Peter Jackson's King Kong is all things cinema, in the hands of a clever but overindulged filmmaker. By lovingly remaking Merian C. Cooper & Ernest B. Schoedsack's groundbreaking 1933 monster movie, Jackson has remade himself in the image of at least two of his leading characters. Like Hollywood filmmaker Carl Denham (and his successors Francis Ford Coppola and Werner Herzog), Jackson obsessively pursues the goal of capturing Kong on film. Despite his much-publicized weight loss, Jackson also resembles the four-ton gorilla you just don't mess with; for much of the new Kong, Jackson grasps his audience in the palm of his hand.
With J.R.R. Tolkien's Lord of the Rings saga, Jackson could lean heavily on his source's storytelling discipline, but Jackson takes Cooper's lean, 100-minute Kong as an invitation to embellish. In a dazzling opening sequence, Jackson establishes Depression-era New York to the Al Jolson tune of "I'm Sittin' on Top of the World" (did I mention Jackson is clever?). Vaudeville entertainer Ann Darrow (Naomi Watts) enjoys the artistic and personal protection of a kindly mentor until waning business shuts down their theater. Left impoverished and all alone in the world, Darrow is easy pickings for the aforementioned Denham (devilish Jack Black, miscast), who needs a leading lady for a location shoot.
Coincidentally, Denham has purchased the screenwriting talent of Jack Driscoll (Adrien Brody), a Broadway playwright for whom Darrow had hoped to audition. Lying, bribing, hijacking talent, and dodging police, Denham nevertheless gets the steamship Venture to sea in a mad quest to find the fabled Skull Island. Though the island has been untouched by civilization, scary stories have reached the crew, including live-animal-capture expert Captain Englehorn (Thomas Kretschmann), Hayes (Evan Parke), Lumpy the Cook (Andy "Gollum" Serkis), and the skittish young Jimmy (Jamie Bell). On the way, matinee idol Bruce Baxter (Kyle Chandler) and Denham's right-hand man Preston (Colin Hanks) enjoy blissful ignorance.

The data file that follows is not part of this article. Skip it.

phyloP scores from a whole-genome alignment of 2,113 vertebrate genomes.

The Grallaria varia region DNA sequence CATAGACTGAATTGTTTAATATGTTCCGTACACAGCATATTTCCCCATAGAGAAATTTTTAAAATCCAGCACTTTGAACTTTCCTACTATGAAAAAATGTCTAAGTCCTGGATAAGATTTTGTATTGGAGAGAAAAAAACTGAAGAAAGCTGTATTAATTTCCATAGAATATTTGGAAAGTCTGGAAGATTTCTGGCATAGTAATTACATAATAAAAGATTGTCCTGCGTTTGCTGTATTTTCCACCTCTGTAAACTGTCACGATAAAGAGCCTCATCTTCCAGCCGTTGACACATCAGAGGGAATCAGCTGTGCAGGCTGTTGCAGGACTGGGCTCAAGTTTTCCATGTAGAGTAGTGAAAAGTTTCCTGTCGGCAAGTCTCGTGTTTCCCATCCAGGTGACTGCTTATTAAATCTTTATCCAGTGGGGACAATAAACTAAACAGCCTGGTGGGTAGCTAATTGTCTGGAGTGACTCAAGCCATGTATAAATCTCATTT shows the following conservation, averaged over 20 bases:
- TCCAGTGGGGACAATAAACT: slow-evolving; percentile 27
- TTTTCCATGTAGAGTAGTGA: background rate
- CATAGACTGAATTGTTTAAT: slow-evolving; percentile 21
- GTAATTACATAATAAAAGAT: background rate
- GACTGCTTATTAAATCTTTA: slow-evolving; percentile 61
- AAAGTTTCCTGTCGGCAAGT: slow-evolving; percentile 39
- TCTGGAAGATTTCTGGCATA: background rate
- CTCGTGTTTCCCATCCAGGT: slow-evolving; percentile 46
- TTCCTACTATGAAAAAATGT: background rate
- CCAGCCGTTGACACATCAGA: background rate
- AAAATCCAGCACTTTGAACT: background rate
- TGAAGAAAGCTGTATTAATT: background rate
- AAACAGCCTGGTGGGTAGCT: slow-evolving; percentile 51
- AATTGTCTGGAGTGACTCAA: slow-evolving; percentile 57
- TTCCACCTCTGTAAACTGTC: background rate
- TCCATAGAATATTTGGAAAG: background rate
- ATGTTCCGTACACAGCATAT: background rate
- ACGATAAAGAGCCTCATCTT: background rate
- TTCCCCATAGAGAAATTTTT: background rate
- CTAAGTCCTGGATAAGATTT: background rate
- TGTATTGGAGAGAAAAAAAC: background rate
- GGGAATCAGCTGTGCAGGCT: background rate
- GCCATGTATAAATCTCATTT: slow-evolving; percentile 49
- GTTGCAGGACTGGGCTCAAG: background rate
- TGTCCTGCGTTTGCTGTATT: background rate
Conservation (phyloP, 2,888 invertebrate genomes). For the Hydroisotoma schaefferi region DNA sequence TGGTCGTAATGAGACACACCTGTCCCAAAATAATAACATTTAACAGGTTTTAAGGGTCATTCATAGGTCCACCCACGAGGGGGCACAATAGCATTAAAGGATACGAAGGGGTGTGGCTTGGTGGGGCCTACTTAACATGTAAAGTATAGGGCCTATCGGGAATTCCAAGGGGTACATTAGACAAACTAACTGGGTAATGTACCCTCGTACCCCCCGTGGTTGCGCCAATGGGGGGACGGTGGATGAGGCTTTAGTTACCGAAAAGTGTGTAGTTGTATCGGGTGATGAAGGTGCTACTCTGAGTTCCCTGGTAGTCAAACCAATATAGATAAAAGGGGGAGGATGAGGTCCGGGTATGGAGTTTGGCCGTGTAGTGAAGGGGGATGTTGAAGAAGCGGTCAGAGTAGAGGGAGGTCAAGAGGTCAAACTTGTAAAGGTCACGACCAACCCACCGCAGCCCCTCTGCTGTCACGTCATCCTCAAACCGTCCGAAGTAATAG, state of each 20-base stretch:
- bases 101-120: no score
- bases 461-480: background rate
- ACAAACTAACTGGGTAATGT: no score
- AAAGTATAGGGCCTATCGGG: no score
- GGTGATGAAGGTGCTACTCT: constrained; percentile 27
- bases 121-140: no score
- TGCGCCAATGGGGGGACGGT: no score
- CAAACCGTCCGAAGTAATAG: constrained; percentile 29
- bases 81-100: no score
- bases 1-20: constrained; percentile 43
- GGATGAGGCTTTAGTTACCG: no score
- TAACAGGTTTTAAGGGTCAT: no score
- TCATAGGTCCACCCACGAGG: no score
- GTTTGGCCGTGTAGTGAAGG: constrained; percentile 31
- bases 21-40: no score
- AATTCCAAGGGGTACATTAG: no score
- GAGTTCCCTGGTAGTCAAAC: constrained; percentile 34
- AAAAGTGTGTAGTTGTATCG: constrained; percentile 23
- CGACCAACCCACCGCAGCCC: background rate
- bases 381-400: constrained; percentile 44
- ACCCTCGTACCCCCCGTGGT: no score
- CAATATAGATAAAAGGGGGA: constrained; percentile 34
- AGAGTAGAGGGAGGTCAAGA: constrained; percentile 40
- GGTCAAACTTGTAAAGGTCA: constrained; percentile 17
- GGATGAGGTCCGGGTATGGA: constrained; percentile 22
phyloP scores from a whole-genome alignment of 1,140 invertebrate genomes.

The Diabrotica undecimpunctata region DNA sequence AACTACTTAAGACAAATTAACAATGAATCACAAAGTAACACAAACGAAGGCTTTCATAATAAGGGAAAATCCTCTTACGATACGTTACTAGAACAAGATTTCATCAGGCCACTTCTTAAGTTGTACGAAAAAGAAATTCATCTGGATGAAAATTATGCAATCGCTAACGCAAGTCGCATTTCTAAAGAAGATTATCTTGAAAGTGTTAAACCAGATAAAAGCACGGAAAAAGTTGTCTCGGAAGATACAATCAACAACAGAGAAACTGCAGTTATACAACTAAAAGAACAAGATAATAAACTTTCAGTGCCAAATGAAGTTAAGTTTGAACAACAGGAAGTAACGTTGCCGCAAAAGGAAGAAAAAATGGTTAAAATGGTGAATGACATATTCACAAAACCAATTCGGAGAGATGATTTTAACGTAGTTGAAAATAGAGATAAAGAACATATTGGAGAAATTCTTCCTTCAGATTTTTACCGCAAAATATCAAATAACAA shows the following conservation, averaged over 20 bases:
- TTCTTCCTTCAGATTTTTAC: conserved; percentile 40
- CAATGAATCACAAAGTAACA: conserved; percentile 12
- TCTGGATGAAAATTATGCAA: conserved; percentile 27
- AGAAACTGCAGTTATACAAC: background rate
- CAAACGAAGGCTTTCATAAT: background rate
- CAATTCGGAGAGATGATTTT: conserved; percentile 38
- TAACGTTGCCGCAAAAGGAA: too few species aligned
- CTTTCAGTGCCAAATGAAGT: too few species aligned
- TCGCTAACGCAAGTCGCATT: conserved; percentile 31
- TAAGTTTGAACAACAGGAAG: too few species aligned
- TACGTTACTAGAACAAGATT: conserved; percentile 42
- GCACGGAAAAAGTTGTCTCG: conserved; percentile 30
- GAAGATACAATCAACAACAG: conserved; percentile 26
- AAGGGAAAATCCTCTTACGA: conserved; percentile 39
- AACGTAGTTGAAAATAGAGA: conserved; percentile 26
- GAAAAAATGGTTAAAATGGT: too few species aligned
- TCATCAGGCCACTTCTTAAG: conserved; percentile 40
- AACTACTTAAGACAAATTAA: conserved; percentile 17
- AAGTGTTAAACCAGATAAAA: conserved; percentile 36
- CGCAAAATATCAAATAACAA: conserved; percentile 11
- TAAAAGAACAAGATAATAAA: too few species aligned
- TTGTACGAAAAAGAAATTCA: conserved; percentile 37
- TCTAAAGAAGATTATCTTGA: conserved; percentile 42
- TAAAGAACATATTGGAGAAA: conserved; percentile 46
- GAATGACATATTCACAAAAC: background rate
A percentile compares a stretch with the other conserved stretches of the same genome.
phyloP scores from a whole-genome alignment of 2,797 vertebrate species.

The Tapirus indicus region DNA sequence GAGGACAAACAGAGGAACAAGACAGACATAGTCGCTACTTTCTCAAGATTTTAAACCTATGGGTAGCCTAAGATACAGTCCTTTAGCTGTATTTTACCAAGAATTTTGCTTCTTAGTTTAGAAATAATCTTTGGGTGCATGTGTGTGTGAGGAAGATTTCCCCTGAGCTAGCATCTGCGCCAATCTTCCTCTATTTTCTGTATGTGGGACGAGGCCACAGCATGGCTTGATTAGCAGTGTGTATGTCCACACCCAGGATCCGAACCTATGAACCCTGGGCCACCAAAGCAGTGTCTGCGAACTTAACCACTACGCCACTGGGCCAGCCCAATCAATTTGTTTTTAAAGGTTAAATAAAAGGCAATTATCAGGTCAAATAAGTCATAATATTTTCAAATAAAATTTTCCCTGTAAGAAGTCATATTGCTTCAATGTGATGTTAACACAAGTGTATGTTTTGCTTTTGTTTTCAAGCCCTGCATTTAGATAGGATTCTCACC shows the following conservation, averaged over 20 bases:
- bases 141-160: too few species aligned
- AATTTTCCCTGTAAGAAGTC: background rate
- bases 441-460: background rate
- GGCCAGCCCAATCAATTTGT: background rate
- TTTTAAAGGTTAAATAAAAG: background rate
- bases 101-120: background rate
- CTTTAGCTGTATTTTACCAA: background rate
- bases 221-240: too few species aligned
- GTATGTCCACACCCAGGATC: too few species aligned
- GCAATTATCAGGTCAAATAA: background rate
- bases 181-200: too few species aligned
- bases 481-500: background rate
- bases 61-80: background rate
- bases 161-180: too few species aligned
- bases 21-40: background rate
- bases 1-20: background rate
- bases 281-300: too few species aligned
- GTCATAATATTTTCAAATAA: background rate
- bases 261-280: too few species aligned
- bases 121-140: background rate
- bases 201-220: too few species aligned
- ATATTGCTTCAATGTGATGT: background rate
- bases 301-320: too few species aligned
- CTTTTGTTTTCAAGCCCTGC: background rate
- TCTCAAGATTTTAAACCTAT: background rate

Of course, Skull Island is home to Kong (played, via motion capture by Serkis), as well as a lost world of dinosaurs and a large populace of natives. Jackson goes out of his way to make his natives not only exotic and a bit scary, but creepy and inhuman (just try not to think of Rings's Uruk-Hai); that's a mistake, but at least Jackson and co-screenwriters Fran Walsh and Philippa Boyens explore the theme of conquering, one which puts Denham and his willing partners in a decidedly negative light. Beside conquering the island and, eventually, Kong himself, the heroes must conquer their own fear and self-doubt. In an apt but somewhat over-insistent conceit, Jackson has Jimmy reading Conrad's Heart of Darkness, asking, "It's not an adventure story, is it?"
Jackson's extravaganza is more than an adventure story, both in excess and genre scope. Jackson's King Kong is a fantasy that plays dramatic, comedic, and romantic notes; it's also over three hours long, with the large cast running the acting marathon with impressive earnestness. The portentous first act effectively establishes the three human leads, proving Denham will stop at nothing and drawing together Driscoll and Darrow. The repetitive midsection, fraught with peril, develops a romance between "the beauty and the beast." (Since Darrow also makes eyes with Englehorn in Act One, it's fair to say that she's in love with love.) The third act's New York homecoming allows Kong to take Manhattan, and scale the Empire State Building for an iconic showdown with gun-equipped biplanes.
Aside from King Kong being a needless remake, it remains a compelling yarn of man's reckless drive to confront nature, and courage in the face of the subsequent dangers. Jackson delivers several memorable moments that touch on the brilliance many critics have rushed to identify here. The best is a brief scene of Ann in Kong's sleeping embrace when her other lover, Jack, arrives to steal her away. Jackson typically overkills the sequence with giant vampire bats (or are they, as in 1933, pterodactyls?), but not before he most effectively anthropomorphizes Kong and draws the parallel of the equally inarticulate "primitive" and "sophisticate" in love with the same woman.